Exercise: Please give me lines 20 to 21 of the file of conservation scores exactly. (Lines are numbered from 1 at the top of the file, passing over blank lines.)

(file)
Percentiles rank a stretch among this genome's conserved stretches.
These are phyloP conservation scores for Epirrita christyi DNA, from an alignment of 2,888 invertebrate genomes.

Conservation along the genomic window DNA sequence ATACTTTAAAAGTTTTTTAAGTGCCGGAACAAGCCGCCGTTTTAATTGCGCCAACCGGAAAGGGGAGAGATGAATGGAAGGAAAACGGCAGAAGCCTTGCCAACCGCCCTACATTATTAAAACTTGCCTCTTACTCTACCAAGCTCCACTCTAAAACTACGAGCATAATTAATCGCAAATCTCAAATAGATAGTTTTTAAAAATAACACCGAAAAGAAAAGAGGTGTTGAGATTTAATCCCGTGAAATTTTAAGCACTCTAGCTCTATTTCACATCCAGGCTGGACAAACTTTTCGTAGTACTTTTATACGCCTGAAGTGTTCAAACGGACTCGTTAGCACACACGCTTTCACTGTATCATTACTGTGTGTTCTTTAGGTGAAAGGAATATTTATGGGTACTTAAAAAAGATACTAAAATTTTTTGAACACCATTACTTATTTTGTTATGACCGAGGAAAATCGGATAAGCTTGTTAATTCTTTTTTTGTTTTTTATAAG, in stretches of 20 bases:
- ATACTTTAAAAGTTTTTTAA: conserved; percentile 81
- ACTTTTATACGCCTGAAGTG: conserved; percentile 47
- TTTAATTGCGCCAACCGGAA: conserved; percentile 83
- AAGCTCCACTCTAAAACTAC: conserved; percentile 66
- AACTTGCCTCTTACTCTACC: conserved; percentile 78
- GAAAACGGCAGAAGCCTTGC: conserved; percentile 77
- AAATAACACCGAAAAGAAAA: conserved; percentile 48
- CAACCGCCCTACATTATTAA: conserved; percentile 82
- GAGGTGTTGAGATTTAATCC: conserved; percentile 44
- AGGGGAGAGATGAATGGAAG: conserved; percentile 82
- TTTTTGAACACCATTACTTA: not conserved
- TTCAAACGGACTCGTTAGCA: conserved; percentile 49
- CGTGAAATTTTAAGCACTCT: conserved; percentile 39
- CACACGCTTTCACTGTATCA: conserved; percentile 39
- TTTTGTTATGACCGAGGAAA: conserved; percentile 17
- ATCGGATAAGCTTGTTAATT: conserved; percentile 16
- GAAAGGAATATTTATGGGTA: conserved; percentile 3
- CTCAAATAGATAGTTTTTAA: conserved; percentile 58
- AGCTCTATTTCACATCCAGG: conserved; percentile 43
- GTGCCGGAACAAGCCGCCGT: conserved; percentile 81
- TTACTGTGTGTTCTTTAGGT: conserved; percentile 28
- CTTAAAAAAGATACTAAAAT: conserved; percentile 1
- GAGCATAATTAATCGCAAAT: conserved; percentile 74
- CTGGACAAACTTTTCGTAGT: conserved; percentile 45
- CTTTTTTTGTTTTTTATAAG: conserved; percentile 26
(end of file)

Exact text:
- GAAAGGAATATTTATGGGTA: conserved; percentile 3
- CTCAAATAGATAGTTTTTAA: conserved; percentile 58